• ensure equipment, including but not limited to saddles, stirrup leathers, stirrup irons, bridles and bits, is regularly checked, adjusted for fit and well maintained.
  • Administrative controls - if any risk remains, it must be minimised by implementing administrative controls. For example:
    • ensuring workers and others receive a workplace induction. They should provide information, including but not limited to, horse instincts and their response to fear; how to behave around horses; determining an escape route; how to recognise a horse's individual characteristics; what riders and horse handlers should wear; first aid and emergency procedures. (Source – Safe Work Australia)
    • developing clear, simple and effective safe work procedures that can play an important part in helping people interact with horses safely. These procedures should be developed, delivered and enforced at the workplace. For example: approaching a horse and avoiding their blind spots and kicking zones; accessing and working around a horse in a stable or enclosed area; leading horses through narrow places; tying up horses; leading horses through a group of loose horses; working around a tethered horse. (Source – Safe Work Australia)
    • use of signage to restrict access to stable areas and detailed warning signs on horse stable doors where needed.
  • Personal Protective Equipment (PPE) - any remaining risk must be minimised with suitable PPE. For example:
    • riders and handlers who may be exposed to head injury should wear a correctly adjusted and fitted helmet which meets the Australian and New Zealand Standard AS/NZS 3838. Helmets should be replaced according to the manufacturer's recommendations. A competent person should check any damaged or dropped helmets.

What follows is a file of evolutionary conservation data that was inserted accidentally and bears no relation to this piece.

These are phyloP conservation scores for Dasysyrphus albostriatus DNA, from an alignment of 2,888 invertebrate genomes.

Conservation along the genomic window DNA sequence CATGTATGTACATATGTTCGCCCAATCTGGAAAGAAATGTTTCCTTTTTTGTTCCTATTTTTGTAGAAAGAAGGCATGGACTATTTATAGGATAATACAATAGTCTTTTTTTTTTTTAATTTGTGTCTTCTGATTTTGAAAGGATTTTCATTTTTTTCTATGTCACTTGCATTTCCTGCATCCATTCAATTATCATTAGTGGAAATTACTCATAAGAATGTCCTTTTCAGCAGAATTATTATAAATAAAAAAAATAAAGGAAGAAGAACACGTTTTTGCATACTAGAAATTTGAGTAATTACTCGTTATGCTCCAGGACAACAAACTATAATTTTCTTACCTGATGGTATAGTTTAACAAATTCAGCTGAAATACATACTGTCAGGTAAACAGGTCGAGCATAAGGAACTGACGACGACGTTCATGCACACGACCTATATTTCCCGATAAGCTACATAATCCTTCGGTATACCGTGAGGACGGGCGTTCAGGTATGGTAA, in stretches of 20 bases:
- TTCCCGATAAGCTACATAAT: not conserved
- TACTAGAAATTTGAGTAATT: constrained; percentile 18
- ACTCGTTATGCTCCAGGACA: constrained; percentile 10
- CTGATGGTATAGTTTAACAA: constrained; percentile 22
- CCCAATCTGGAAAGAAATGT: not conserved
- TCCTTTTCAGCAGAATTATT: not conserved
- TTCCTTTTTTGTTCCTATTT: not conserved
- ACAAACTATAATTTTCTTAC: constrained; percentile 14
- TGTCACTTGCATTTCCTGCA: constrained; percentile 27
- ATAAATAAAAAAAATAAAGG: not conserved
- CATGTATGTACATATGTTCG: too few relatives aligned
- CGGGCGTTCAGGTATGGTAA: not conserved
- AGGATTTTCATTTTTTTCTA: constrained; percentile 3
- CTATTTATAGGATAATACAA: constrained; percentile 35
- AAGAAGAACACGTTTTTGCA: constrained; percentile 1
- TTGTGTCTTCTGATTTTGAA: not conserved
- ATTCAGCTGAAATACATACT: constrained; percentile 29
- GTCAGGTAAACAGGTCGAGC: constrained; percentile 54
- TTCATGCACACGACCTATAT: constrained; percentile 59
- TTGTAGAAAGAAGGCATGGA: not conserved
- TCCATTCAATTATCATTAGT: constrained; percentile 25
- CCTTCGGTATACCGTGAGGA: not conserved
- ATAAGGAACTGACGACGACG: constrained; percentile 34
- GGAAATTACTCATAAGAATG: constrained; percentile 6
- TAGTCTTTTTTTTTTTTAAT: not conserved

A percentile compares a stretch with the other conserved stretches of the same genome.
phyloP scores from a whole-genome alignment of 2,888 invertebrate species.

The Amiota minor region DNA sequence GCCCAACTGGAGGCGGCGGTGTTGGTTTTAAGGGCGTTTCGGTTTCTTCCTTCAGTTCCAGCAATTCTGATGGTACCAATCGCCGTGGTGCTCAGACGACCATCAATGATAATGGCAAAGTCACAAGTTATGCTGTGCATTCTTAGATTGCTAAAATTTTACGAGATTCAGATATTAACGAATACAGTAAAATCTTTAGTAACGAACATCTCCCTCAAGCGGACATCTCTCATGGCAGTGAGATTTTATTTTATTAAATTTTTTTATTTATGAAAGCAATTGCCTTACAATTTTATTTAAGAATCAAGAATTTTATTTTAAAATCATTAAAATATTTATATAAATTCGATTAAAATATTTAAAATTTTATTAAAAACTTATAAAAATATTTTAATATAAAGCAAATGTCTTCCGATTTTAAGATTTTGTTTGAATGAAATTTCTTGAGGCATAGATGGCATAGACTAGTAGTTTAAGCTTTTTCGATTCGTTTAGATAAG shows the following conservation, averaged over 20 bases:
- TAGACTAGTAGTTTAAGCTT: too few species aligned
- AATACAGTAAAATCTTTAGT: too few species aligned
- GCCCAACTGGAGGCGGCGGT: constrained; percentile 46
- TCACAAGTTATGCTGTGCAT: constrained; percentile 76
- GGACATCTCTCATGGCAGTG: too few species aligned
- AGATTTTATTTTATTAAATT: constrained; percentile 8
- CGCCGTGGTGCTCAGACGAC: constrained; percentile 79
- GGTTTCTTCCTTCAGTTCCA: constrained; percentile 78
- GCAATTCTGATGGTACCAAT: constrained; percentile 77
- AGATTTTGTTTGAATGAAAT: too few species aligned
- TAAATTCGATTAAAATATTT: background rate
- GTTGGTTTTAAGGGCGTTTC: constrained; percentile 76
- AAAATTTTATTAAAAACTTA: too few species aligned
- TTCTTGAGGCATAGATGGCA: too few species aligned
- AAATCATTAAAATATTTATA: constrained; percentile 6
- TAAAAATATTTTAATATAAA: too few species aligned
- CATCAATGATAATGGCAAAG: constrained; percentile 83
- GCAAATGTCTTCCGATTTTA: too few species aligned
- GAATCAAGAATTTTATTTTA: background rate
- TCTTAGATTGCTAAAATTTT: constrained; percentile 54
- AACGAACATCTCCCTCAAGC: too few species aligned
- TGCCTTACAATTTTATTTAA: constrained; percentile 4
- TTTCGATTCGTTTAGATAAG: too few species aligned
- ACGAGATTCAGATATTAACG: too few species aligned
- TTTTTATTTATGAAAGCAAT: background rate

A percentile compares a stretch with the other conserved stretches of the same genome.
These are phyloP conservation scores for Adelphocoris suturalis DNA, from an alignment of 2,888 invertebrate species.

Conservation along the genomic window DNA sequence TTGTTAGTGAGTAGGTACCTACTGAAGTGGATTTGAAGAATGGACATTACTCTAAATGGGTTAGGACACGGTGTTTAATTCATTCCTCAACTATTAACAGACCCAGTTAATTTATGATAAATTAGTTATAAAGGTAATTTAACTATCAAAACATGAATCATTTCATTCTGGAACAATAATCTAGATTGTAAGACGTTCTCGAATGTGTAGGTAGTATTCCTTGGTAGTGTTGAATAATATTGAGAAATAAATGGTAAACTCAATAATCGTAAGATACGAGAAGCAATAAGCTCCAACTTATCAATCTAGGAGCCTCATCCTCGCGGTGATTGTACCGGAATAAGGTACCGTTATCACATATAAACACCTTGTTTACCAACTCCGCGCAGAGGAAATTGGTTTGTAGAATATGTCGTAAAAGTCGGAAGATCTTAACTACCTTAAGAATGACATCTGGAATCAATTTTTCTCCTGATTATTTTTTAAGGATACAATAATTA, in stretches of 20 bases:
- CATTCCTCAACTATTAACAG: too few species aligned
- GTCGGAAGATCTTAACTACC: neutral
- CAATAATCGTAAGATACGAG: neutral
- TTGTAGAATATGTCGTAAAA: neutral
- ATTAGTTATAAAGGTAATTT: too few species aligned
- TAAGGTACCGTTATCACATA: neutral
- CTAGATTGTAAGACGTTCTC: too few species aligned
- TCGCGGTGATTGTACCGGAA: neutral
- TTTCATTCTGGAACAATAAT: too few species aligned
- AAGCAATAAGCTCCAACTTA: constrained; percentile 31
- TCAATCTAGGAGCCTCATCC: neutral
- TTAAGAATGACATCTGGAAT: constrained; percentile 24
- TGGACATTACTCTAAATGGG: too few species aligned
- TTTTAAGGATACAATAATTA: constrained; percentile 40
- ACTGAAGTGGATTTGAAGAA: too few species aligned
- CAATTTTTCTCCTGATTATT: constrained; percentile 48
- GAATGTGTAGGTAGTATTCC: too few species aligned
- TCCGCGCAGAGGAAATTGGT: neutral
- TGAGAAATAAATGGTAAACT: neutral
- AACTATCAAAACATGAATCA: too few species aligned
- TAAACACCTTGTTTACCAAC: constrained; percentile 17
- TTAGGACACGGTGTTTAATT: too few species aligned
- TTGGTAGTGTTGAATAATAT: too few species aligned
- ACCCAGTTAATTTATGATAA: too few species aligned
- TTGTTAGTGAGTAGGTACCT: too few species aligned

• suitable footwear should be worn by riders, horse handlers and stable hands. Riders should preferably wear riding boots.
    • wearing comfortable clothing including long trousers and a shirt which covers the arms and shoulders. Loose clothing should be secured, and jewellery should not be worn.

Control measures should be reviewed regularly to ensure they are still working as planned. Common review methods include workplace inspections and consultation with workers.

If any issues are identified, revisit the risk management process and then make further decisions about control measures.

Statistics

Between July 2015 and February 2020, 439 workers' compensation claims where a person was struck by a horse were accepted.

From July 2014 to March 2020, Workplace Health and Safety Queensland was notified of 136 events where people were struck by a horse. In the same period, WHSQ issued 10 statutory notices for breaches in managing the risk of being struck by a horse.

More Information

Support for people affected by a serious workplace incident

Have you been affected by a workplace fatality, illness or serious injury? For advice and support, visit our Facebook page or email ohs.coronialliaison@oir.qld.gov.au.